By Tikum Mbah Azonga
This was one of the hundreds of political commentaries I delivered on the 6.30 prime time news of the CRTV National Radio Station in Yaounde between 2000 and 2005. This particular one was occasioned by an increase in visa application fees by the USA embassy in Yaounde. It was broadcast of 24 October 2002.
The fee increase by any standards is steep because by going up from CFA 45 5000 to 70 000, it registers a hefty jump of 53.84 per cent. In concrete terms, the policy means that visa applicants must henceforth find the extra outlay of CFA24 500 to add to the CFA45 500 they were charged before, for there to be any hope of obtaining a visa for Uncle Sam`s land of opportunities.
As if to rub it in, the text states that the fee must be paid in advance, whether or not the visa is granted. The small print so to speak, adds that a small fee is charged if the visa is granted. So, the few candidates who survive the first stage of payment are made to pay a second fee.
The reason given for the fee increase is the need to bring the fee in line with the actual cost of administering the non-immigrant visas in the post September 11 environment, an obvious reference to the terrorist bombings that saw the blowing up of the World Trade Centre twin buildings in New York. To put the new visa requirement in another way, each non-immigrant visa applicant for the United States is being indirectly asked to pay for the fight against Ben Laden, the rich Saudi religious fanatic whom the US holds responsible for the serious dent to American national pride and invincibility.
That in itself is not a bad idea since it is right for all possible measures to be taken to deal international terrorism a deadly blow. Nonetheless, the sharp rise in visa fees once more raises the question of the manner in which visa applicants are treated. This, of course, applies not only to those traveling to the US but really also those traveling to any of the other world great powers. Some of those favourite destinations are France, Britain, Germany, Italy, Belgium, Spain and Russia, to name those, since all of those countries seem to apply a similar policy characterized by a disposition geared more towards rejecting a visa application than accepting it, even if the applicant meets all the stipulated conditions.
Although Cameroonians not directly involved in the visa application process may not know it, approaching the embassies of theses countries with a view to travelling to the latter is nothing short of a nightmare. In many cases, once a visa fee is paid, it becomes non-refundable, regardless of the outcome of the application. As we can see, in this domain, there is no “money-back guarantee”, which means that for once, the customer is not king. Yet, a new application entails a new payment of the visa fee. Some embassies even go as far as proclaiming that provision of all the required documents and even success at the interview and subsequent granting of the visa are no guarantees that the applicant will necessarily be granted entry into the country they are traveling.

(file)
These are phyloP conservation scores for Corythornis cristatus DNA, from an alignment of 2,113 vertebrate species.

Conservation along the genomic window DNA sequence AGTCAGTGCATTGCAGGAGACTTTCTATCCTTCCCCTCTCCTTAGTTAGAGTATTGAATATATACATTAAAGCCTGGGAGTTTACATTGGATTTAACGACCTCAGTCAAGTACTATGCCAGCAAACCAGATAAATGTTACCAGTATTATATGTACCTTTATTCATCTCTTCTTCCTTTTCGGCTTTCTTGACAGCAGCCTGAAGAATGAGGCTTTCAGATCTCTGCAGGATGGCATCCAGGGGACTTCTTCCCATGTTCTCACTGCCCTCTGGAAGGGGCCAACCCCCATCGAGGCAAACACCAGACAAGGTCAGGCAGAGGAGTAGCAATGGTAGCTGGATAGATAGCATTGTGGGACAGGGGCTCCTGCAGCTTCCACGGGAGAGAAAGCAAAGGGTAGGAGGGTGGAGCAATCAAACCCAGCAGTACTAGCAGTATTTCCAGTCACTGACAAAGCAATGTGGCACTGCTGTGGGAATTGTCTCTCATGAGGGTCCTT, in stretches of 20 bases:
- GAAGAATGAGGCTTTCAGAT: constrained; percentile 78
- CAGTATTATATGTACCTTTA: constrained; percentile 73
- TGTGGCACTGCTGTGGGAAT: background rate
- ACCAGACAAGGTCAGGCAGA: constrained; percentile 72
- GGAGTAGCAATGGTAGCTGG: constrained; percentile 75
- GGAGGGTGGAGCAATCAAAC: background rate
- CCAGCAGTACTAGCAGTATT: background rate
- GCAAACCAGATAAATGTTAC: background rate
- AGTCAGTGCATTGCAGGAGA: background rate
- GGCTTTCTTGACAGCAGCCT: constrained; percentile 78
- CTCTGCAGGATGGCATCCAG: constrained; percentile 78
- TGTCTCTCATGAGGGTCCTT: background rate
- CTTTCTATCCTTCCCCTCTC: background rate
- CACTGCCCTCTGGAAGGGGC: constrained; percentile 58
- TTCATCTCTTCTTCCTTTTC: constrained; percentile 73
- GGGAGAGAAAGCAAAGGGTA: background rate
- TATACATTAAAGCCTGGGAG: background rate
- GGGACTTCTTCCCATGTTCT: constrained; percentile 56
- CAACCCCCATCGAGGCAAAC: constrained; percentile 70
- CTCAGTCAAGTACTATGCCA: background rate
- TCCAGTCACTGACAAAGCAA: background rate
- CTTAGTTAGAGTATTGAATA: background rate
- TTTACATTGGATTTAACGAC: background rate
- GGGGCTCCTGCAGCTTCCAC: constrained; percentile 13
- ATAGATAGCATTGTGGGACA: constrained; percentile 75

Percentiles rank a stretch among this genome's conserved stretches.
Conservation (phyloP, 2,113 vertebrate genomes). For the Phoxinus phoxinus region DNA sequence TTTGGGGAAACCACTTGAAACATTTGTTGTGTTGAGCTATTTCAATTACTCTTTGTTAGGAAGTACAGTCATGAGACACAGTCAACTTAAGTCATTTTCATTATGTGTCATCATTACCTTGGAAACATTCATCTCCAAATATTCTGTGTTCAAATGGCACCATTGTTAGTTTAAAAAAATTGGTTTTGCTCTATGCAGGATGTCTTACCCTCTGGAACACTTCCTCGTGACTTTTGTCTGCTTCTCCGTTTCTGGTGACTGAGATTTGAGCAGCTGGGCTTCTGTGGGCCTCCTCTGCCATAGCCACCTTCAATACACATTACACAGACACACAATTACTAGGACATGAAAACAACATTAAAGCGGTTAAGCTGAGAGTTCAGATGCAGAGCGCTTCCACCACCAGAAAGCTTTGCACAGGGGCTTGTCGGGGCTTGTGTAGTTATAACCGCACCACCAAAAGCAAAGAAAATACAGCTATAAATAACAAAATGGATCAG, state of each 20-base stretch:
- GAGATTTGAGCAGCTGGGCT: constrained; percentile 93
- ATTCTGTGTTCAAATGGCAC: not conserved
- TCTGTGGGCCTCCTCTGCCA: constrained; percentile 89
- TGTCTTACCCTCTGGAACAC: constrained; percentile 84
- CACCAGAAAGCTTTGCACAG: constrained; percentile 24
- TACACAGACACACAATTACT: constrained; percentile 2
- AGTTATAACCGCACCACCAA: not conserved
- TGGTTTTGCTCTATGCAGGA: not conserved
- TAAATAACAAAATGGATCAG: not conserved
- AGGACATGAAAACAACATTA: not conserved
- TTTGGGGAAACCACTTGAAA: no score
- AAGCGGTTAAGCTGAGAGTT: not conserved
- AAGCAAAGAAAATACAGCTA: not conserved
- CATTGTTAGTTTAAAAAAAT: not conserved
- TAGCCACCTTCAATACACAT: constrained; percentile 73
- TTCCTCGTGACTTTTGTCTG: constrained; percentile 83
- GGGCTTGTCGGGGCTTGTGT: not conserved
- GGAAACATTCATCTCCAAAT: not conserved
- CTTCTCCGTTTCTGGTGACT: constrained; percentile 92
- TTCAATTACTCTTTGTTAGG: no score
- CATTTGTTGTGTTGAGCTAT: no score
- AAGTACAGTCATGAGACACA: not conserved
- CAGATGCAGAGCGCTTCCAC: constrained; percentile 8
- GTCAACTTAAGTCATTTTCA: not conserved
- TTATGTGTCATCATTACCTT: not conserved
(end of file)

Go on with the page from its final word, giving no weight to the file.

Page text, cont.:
Visa officials are clearly a law unto themselves because not only do embassies systematically reject the majority of visa applications, some of the reasons for which these rejections are made are simply ridiculous. These include the pretext that an applicant is unlikely to return to his or her country after visiting or studying in the foreign country. Other reasons are that the candidate is traveling abroad to study a course that is offered in his or her own country, as though the freedom to travel and visit and study had been withdrawn. Sometimes, embassies reject an application without giving a reason, which makes it difficult for the applicant to tell what went wrong with the process, or why so much invested time finally became a mere waste.
Although one can understand that these countries need to control the number of foreigners entering their national territories, it must also be said that unorthodox refusal methods can only encourage illegality on the part of applicants determined to beat the embassies at their own game.
Frankly, embassies would do well to be more civil with applicants by treating them as worthy customers for whom they are where they are and without whom they would be nowhere. Immigration officials should be more humane, diplomatic and transparent. It would also help if our own authorities take a more supervisory look at what is going on in foreign embassies, rather than just issue a blank cheque by assuming that all is well, when in fact, it is not.